Patterned after the Christmas Eve observance at King’s College in Cambridge, England, A Festival of Lessons & Carols has become a holiday tradition for thousands of families in the Puget Sound region. This classical performance consists of nine holiday readings, each followed by a traditional carol performed by the choir, and another carol sung by the choir and audience.
Photo courtesy of Northwest Boychoir.
The closest performance to our neighborhood is at 7 p.m. on Sunday, Dec. 18 at St. Alphonsus Church, 5816 15th Ave. NW. in Ballard. Tickets for reserved seating at $24 for adults, $19 for seniors, and $14 for students. Check out the website for the full performance schedule. Advance tickets are available through the Northwest Choirs at 206-524-3234 or online at www.nwchoirs.org.
November 28th, 2011 by Doree
By Mwiza Kalisa, Next Door Media Intern
Three years ago Briana Barrett moved into an apartment in the South end of Phinney Ridge, an area neighbors have called “SoZoo” (South of Zoo) for a decade. Pregnant and far away from home, she was eager to collaborate with neighbors on a project that would bring her community together.
With the help of five families, Barrett transformed her garage into a clubhouse. The community building project was inspired by her longing to live among neighbors with varied interests. The clubhouse, equipped with bulletin boards and neighborhood maps, hosts workshops and also functions as a research center.
Briana Barrett shows off the new clubhouse.
“I needed to express who I am uniquely, honor my neighbors, and find out how we could work together,” Barrett said.
Wanting to learn more about her community and to connect others, Barrett interviewed neighbors she knew casually. She prepared three interview questions about the neighborhood culture and what neighbors could offer each other. The response was so positive that Barrett gave nine months notice at her job.
“People were so happy that I was asking,” she said. “I love my job but I thought, this is my calling.”
In December 2009, Barrett quit her job as a pre-school teacher to focus on the clubhouse and other community oriented projects. The idea for the clubhouse was conceived after she passed out a survey at an annual Fremont block party, asking neighbors how they wanted to communicate with each other. The options included social media, personal invitation, a gathering place or an Internet site. Fifteen people took the survey and eight attended the first meeting, where they discussed the options.
“We couldn’t conceive of where this gathering place would be,” Barrett said. “People said it was a good idea, but we all shrugged. Within 12 blocks, where would we put a clubhouse?”
After much consideration and a visit from a neighbor who believed it was the best solution, Barrett offered to convert her garage into a clubhouse. The same neighbor couldn’t volunteer, but contributed to the project financially.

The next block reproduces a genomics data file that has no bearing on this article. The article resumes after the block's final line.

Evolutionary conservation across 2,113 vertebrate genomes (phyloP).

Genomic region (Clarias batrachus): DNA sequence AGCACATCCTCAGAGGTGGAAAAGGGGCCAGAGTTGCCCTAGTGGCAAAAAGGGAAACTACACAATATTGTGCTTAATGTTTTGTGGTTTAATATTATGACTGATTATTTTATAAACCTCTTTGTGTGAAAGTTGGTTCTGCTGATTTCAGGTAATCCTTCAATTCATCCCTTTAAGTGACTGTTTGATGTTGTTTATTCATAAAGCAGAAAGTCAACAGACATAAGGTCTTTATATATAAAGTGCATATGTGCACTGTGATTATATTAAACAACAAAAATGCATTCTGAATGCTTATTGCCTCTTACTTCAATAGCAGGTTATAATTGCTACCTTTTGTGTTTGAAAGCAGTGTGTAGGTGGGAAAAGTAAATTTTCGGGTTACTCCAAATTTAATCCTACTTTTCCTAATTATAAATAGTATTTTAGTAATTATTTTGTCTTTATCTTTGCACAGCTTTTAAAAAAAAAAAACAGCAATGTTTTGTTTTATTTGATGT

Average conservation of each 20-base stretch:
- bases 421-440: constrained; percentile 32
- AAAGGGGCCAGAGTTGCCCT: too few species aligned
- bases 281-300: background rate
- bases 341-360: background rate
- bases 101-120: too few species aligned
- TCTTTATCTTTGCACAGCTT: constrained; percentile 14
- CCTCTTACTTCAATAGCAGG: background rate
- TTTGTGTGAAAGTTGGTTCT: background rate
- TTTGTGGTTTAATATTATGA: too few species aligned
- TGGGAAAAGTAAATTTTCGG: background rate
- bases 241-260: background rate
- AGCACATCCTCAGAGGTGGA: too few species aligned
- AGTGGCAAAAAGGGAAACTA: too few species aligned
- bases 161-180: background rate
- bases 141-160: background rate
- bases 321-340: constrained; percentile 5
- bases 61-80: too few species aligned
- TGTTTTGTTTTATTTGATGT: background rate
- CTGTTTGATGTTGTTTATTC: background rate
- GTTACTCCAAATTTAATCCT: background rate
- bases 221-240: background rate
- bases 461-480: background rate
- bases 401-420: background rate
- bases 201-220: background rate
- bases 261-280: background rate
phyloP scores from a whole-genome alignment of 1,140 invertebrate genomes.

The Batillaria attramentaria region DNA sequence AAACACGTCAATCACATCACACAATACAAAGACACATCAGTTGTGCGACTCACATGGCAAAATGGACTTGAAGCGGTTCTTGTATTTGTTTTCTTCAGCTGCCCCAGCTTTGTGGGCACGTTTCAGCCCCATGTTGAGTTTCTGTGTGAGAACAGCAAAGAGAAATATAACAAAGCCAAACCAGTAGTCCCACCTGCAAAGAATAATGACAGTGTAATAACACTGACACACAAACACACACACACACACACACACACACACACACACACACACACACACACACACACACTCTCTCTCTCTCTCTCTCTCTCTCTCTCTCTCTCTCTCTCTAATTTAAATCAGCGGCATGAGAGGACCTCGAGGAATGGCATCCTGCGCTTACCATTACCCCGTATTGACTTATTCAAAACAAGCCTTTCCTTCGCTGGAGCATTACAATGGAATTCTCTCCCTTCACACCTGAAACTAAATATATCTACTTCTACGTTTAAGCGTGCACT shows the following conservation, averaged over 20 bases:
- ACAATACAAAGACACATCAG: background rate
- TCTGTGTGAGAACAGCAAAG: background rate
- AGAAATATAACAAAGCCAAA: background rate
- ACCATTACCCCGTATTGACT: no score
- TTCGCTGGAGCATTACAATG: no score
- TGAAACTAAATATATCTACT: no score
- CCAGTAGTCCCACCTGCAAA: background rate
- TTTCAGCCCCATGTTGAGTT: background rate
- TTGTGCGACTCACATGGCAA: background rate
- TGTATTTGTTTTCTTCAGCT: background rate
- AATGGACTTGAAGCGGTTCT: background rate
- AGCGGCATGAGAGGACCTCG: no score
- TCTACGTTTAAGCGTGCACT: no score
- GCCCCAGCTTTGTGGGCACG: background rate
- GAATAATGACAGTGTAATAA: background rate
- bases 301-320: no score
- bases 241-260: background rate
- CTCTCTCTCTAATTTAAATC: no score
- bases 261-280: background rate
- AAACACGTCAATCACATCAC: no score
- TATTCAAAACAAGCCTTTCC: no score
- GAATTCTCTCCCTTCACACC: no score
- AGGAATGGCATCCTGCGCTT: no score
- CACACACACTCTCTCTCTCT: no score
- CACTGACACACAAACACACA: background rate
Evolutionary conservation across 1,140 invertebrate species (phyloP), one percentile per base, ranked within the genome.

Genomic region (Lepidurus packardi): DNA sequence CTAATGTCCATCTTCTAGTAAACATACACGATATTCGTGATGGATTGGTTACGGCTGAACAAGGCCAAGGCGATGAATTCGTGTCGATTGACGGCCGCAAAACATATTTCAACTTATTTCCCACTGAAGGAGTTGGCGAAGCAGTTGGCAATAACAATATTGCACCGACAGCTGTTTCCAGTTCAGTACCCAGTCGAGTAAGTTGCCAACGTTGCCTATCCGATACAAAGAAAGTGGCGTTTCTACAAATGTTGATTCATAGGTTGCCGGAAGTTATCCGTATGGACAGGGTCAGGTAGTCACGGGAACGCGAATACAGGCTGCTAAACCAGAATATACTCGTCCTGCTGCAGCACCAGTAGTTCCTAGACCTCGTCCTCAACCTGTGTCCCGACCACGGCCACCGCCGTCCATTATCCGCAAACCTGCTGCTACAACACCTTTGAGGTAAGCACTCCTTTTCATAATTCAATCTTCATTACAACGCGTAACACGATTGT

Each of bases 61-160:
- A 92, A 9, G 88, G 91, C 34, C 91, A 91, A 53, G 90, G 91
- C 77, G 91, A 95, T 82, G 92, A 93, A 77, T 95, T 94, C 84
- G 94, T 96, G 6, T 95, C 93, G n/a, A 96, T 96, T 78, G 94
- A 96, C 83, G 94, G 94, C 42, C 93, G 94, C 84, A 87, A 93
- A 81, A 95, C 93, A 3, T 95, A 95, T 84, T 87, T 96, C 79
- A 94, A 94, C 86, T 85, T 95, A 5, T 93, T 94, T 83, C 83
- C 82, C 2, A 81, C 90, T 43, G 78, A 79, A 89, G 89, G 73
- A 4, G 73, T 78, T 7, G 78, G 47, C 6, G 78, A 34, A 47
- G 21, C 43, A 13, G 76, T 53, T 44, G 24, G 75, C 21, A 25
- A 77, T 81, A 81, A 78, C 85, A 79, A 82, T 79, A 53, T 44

“That was visceral, because I was short on money and wondering how I didn’t have more neighbors involved the way she was,” Barrett said.
Barrett had some experience creating community spaces. She took part in a community building workshop through the Pomegranate Center. With new skills and help from volunteers, the gathering place was completed in September. The clubhouse features a family seating area, a mini-library, community pantry and wooden dance floors.
Cassandra Richardson, one of Barrett’s neighbors, said that Barrett shows how having support in the community is important.
“Briana has knocked on every door in this 12-block neighborhood and introduced herself,” she said. “I’ve known more neighbors since I met Briana than in the whole time I’ve been living here.”
Richardson, who has known Barrett for two years, admits that she was skeptical when she first heard about the project. Eventually Barrett’s good intentions and community spirit won her over.
“Briana has made a difference in my life and in other people’s lives,” she said. “I don’t know how to explain it but she’s just a ray of sunshine. Everyone knows Briana and likes her.”
Barrett hopes that other neighborhoods will create similar projects. Her own work was inspired by the SCALLOPS (Sustainable Communities All Over Puget Sound) movement. She struggled with finances and criticism when the clubhouse was complete, but despite these challenges, Barrett continues to encourage friends who have the same goal in mind.
“I think that a neighborhood is an opportunity to find out what your neighbors’ intentions are and just honor them as you honor your own,” she said.
Today 50 neighbors know about the clubhouse and eight neighbors are scheduled to visit. A grand opening will be planned after the gathering place is introduced to a few individuals. Barrett says that the project has been a gift and through her involvement has recognized that other people have the same unspoken need to belong. She attributes the success of the clubhouse to her neighbors.
“It was the result of those interviews that confirmed to me that this neighborhood and any other neighborhood is very powerful,” she said. “It was worth my time and worth focusing on developing. The success of the clubhouse is due to those five families. Each of them have been as active as they could afford to be and have made an effort.”
Barrett never imagined that her garage would be a place for people to connect. She said that she didn’t expect a clubhouse and that it was only through the help of neighbors that she could fulfill her dream.